You were tired of dodging creditors' calls and lying awake at night worried about all the debts you couldn't pay. You decided that it was time to file for Chapter 7 bankruptcy in order to get some relief.
However, you hate to lose your possessions in an asset seizure and figure there's no way that you could be discovered if you failed to disclose all your assets in the bankruptcy petition.
This is a recipe for disaster. Nothing you own is worth crossing the line from debtor to felon, which is what you will do if you attempt to hide your assets when filing for bankruptcy.
Here's how you might get caught:
On the bankruptcy application form, you listed your personal information as well as information regarding your income, expenses, financial history, assets and liabilities. At some point, you also must provide the bankruptcy trustee with copies of tax returns, pay stubs, banking transactions, creditors' statements and anything related to any lawsuits to which you are a party.
It's then up to the trustee to reconcile your asset disclosures with the information that you provided. For instance, if you failed to disclose your timeshare ownership in a Myrtle Beach condo, but your bank records indicate that you paid homeowner association (HOA) fees, you could have a real problem on your hands.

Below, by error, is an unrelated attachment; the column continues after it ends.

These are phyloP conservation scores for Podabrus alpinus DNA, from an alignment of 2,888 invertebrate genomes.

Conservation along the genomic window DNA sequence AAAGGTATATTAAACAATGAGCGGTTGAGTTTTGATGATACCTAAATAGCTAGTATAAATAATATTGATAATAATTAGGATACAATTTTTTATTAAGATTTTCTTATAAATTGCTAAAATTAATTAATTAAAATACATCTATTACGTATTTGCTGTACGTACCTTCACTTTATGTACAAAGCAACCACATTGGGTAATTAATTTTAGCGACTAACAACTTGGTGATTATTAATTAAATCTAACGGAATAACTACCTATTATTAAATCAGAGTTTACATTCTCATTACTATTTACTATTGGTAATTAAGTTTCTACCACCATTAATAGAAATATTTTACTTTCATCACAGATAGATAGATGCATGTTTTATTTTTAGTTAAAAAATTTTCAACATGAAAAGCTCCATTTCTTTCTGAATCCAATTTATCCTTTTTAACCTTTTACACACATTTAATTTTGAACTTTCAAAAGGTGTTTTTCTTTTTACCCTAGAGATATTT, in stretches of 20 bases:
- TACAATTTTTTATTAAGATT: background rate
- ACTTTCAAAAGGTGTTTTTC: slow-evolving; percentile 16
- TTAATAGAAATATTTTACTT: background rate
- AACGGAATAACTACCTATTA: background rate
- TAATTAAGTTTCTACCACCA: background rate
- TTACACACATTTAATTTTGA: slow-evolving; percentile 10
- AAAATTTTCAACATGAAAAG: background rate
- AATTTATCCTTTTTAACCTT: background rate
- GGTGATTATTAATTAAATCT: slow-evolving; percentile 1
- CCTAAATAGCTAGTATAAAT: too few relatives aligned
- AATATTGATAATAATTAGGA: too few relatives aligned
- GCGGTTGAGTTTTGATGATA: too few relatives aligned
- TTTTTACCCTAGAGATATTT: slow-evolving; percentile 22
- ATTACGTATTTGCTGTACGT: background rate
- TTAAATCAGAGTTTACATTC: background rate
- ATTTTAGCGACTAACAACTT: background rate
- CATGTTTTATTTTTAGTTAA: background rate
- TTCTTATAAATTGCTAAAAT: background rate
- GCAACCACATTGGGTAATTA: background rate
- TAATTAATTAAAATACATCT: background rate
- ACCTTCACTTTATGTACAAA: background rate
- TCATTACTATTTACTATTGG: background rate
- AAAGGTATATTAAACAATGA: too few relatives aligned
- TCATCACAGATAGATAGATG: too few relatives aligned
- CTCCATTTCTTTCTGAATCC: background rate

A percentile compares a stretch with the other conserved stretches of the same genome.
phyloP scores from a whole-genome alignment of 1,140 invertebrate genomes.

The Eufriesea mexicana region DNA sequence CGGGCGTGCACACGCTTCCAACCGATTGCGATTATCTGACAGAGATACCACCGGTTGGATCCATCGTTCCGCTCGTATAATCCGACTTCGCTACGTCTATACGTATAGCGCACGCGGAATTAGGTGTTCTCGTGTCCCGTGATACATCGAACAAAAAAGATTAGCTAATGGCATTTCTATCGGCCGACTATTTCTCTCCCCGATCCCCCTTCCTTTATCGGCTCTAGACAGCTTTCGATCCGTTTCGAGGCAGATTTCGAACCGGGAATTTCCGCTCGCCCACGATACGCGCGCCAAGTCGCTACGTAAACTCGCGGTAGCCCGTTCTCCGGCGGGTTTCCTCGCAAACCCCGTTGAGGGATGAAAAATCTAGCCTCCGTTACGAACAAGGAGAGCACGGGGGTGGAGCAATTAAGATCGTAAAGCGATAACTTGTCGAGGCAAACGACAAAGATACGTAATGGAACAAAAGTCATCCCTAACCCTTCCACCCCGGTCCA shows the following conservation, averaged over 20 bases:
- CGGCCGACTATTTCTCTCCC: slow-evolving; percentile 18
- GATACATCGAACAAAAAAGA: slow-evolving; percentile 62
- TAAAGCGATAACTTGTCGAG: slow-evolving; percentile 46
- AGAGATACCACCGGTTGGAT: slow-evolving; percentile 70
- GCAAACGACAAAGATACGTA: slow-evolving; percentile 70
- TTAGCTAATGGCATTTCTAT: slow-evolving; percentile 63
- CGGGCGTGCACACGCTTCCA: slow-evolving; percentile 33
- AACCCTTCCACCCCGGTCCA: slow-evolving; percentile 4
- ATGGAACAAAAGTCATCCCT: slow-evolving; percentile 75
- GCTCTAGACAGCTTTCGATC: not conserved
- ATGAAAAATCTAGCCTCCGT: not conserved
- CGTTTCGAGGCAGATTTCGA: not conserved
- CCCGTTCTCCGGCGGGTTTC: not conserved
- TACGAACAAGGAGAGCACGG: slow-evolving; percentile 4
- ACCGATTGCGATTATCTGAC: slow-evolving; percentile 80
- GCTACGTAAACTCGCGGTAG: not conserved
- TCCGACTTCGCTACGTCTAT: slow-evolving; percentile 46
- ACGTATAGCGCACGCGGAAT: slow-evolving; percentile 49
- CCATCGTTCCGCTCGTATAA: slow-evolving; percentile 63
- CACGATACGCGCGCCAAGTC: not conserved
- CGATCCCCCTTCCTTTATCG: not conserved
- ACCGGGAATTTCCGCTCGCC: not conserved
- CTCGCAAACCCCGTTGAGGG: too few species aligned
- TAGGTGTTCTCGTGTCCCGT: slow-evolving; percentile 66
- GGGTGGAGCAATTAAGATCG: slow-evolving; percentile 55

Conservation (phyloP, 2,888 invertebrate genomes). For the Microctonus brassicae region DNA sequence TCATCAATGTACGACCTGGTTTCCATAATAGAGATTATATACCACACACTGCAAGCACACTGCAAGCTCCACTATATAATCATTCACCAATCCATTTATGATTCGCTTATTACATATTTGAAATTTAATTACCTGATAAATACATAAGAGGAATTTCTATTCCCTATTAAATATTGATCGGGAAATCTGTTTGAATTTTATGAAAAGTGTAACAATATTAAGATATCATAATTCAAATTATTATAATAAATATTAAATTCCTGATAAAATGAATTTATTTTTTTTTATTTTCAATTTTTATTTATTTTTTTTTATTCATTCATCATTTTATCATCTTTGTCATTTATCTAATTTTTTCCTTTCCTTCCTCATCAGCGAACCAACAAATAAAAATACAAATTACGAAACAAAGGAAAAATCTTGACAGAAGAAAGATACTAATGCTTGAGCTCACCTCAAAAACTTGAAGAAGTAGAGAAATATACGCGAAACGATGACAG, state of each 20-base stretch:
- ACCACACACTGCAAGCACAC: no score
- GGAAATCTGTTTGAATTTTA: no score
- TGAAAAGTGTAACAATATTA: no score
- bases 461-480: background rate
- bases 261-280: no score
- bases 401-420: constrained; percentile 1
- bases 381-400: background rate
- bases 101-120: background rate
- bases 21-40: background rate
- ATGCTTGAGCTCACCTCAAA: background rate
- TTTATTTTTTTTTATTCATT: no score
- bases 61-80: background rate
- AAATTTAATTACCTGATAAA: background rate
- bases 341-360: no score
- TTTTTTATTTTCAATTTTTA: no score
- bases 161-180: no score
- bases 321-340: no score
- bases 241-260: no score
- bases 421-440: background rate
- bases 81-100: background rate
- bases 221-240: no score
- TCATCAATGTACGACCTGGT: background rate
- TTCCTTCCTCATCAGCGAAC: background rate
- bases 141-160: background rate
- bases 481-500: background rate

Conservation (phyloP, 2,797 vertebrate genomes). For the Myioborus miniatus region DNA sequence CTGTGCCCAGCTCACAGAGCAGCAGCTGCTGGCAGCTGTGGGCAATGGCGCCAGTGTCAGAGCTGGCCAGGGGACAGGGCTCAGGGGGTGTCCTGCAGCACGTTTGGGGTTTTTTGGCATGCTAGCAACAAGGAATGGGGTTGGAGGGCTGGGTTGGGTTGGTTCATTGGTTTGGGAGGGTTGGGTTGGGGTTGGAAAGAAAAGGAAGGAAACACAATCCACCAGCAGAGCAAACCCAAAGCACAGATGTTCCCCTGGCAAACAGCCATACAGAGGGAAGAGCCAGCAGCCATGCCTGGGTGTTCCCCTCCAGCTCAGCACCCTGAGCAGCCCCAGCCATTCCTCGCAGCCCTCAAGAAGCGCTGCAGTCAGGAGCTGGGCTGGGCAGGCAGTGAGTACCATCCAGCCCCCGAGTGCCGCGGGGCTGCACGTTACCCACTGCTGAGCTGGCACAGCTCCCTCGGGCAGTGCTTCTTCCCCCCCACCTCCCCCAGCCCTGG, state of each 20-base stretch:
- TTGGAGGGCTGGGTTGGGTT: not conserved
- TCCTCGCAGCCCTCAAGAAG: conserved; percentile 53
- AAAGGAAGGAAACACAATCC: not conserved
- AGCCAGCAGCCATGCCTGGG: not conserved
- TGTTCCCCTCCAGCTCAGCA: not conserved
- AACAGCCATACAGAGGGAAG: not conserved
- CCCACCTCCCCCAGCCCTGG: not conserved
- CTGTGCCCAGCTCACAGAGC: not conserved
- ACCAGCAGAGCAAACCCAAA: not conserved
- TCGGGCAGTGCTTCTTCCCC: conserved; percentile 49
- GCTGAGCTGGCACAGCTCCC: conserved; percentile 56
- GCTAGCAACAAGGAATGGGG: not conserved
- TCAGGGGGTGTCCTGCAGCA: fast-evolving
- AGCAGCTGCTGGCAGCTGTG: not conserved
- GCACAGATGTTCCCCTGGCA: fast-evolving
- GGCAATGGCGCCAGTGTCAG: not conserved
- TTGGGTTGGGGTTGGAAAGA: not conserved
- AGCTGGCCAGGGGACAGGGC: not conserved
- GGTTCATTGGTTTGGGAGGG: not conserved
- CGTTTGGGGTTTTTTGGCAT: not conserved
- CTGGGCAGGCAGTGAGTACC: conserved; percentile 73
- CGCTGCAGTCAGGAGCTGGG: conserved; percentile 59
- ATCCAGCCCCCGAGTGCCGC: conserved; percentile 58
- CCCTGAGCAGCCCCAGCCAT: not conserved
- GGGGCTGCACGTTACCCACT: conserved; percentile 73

Ditto for any major electronics or fine jewelry purchases that the trustee can trace to your credit card or otherwise but that you failed to disclose. It's simply not worth going to prison over, and that could be the end result.
Many debtors choose to file for bankruptcy under Chapter 13 rather than Chapter 7 because they don't have to forfeit their assets. Your Medina bankruptcy attorney can review your situation and offer their suggestion for the best option available to you.